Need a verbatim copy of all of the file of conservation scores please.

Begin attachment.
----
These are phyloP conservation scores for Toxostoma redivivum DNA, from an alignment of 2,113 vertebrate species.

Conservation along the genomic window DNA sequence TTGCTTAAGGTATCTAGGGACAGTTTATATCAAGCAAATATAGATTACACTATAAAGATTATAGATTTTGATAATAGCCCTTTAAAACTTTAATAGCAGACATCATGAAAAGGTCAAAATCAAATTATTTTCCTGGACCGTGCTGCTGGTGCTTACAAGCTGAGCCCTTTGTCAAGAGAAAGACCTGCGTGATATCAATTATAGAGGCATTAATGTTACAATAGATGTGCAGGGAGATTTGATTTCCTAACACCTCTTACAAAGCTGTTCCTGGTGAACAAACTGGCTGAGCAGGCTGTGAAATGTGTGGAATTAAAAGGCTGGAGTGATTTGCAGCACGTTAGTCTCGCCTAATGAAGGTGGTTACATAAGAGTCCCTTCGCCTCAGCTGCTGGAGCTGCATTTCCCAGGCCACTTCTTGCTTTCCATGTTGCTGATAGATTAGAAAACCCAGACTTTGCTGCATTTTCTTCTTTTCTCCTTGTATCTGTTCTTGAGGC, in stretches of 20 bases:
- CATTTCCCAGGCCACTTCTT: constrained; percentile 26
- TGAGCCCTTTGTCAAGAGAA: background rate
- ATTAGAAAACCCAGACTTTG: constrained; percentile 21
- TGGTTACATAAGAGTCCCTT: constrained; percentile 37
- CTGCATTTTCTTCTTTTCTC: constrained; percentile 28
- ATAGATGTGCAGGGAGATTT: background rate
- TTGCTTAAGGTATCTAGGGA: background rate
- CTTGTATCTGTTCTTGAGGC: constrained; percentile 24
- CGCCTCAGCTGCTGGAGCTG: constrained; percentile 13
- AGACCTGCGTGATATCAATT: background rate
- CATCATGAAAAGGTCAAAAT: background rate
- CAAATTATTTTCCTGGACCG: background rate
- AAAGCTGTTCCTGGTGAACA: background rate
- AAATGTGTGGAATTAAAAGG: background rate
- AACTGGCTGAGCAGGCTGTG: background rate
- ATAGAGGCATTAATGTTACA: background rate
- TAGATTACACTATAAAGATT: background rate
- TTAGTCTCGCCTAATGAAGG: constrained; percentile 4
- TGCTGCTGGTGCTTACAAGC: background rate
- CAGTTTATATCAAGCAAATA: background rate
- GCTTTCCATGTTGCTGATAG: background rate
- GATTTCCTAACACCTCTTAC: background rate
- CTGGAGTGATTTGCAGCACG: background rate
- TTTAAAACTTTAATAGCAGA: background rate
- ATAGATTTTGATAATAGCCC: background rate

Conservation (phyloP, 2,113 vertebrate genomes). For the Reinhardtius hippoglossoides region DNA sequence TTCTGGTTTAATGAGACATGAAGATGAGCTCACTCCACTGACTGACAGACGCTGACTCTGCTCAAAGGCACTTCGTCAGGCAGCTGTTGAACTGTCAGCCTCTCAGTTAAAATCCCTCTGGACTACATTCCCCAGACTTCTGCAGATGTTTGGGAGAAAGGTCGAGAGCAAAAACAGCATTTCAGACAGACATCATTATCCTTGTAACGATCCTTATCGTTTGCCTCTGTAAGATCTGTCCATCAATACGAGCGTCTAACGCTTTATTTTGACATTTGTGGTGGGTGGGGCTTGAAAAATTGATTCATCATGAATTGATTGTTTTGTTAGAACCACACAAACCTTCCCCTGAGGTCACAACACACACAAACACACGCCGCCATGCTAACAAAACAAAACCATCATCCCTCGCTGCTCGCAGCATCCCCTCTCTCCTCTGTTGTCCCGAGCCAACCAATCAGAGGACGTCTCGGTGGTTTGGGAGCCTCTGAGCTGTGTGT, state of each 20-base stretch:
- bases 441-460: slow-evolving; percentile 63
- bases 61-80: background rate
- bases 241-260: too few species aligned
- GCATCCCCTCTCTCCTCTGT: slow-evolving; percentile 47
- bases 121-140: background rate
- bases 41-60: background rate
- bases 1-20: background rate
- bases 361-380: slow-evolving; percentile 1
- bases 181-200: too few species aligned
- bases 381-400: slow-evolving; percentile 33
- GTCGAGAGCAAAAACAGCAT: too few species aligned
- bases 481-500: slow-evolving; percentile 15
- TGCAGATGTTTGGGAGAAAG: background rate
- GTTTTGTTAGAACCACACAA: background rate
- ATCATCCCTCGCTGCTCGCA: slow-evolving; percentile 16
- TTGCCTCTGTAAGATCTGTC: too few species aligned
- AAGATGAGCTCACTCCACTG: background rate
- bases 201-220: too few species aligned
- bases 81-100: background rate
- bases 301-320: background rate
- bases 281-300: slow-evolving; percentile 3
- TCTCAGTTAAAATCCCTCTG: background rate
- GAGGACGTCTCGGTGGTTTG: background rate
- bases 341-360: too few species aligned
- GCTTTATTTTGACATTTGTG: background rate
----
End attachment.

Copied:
These are phyloP conservation scores for Toxostoma redivivum DNA, from an alignment of 2,113 vertebrate species.

Conservation along the genomic window DNA sequence TTGCTTAAGGTATCTAGGGACAGTTTATATCAAGCAAATATAGATTACACTATAAAGATTATAGATTTTGATAATAGCCCTTTAAAACTTTAATAGCAGACATCATGAAAAGGTCAAAATCAAATTATTTTCCTGGACCGTGCTGCTGGTGCTTACAAGCTGAGCCCTTTGTCAAGAGAAAGACCTGCGTGATATCAATTATAGAGGCATTAATGTTACAATAGATGTGCAGGGAGATTTGATTTCCTAACACCTCTTACAAAGCTGTTCCTGGTGAACAAACTGGCTGAGCAGGCTGTGAAATGTGTGGAATTAAAAGGCTGGAGTGATTTGCAGCACGTTAGTCTCGCCTAATGAAGGTGGTTACATAAGAGTCCCTTCGCCTCAGCTGCTGGAGCTGCATTTCCCAGGCCACTTCTTGCTTTCCATGTTGCTGATAGATTAGAAAACCCAGACTTTGCTGCATTTTCTTCTTTTCTCCTTGTATCTGTTCTTGAGGC, in stretches of 20 bases:
- CATTTCCCAGGCCACTTCTT: constrained; percentile 26
- TGAGCCCTTTGTCAAGAGAA: background rate
- ATTAGAAAACCCAGACTTTG: constrained; percentile 21
- TGGTTACATAAGAGTCCCTT: constrained; percentile 37
- CTGCATTTTCTTCTTTTCTC: constrained; percentile 28
- ATAGATGTGCAGGGAGATTT: background rate
- TTGCTTAAGGTATCTAGGGA: background rate
- CTTGTATCTGTTCTTGAGGC: constrained; percentile 24
- CGCCTCAGCTGCTGGAGCTG: constrained; percentile 13
- AGACCTGCGTGATATCAATT: background rate
- CATCATGAAAAGGTCAAAAT: background rate
- CAAATTATTTTCCTGGACCG: background rate
- AAAGCTGTTCCTGGTGAACA: background rate
- AAATGTGTGGAATTAAAAGG: background rate
- AACTGGCTGAGCAGGCTGTG: background rate
- ATAGAGGCATTAATGTTACA: background rate
- TAGATTACACTATAAAGATT: background rate
- TTAGTCTCGCCTAATGAAGG: constrained; percentile 4
- TGCTGCTGGTGCTTACAAGC: background rate
- CAGTTTATATCAAGCAAATA: background rate
- GCTTTCCATGTTGCTGATAG: background rate
- GATTTCCTAACACCTCTTAC: background rate
- CTGGAGTGATTTGCAGCACG: background rate
- TTTAAAACTTTAATAGCAGA: background rate
- ATAGATTTTGATAATAGCCC: background rate

Conservation (phyloP, 2,113 vertebrate genomes). For the Reinhardtius hippoglossoides region DNA sequence TTCTGGTTTAATGAGACATGAAGATGAGCTCACTCCACTGACTGACAGACGCTGACTCTGCTCAAAGGCACTTCGTCAGGCAGCTGTTGAACTGTCAGCCTCTCAGTTAAAATCCCTCTGGACTACATTCCCCAGACTTCTGCAGATGTTTGGGAGAAAGGTCGAGAGCAAAAACAGCATTTCAGACAGACATCATTATCCTTGTAACGATCCTTATCGTTTGCCTCTGTAAGATCTGTCCATCAATACGAGCGTCTAACGCTTTATTTTGACATTTGTGGTGGGTGGGGCTTGAAAAATTGATTCATCATGAATTGATTGTTTTGTTAGAACCACACAAACCTTCCCCTGAGGTCACAACACACACAAACACACGCCGCCATGCTAACAAAACAAAACCATCATCCCTCGCTGCTCGCAGCATCCCCTCTCTCCTCTGTTGTCCCGAGCCAACCAATCAGAGGACGTCTCGGTGGTTTGGGAGCCTCTGAGCTGTGTGT, state of each 20-base stretch:
- bases 441-460: slow-evolving; percentile 63
- bases 61-80: background rate
- bases 241-260: too few species aligned
- GCATCCCCTCTCTCCTCTGT: slow-evolving; percentile 47
- bases 121-140: background rate
- bases 41-60: background rate
- bases 1-20: background rate
- bases 361-380: slow-evolving; percentile 1
- bases 181-200: too few species aligned
- bases 381-400: slow-evolving; percentile 33
- GTCGAGAGCAAAAACAGCAT: too few species aligned
- bases 481-500: slow-evolving; percentile 15
- TGCAGATGTTTGGGAGAAAG: background rate
- GTTTTGTTAGAACCACACAA: background rate
- ATCATCCCTCGCTGCTCGCA: slow-evolving; percentile 16
- TTGCCTCTGTAAGATCTGTC: too few species aligned
- AAGATGAGCTCACTCCACTG: background rate
- bases 201-220: too few species aligned
- bases 81-100: background rate
- bases 301-320: background rate
- bases 281-300: slow-evolving; percentile 3
- TCTCAGTTAAAATCCCTCTG: background rate
- GAGGACGTCTCGGTGGTTTG: background rate
- bases 341-360: too few species aligned
- GCTTTATTTTGACATTTGTG: background rate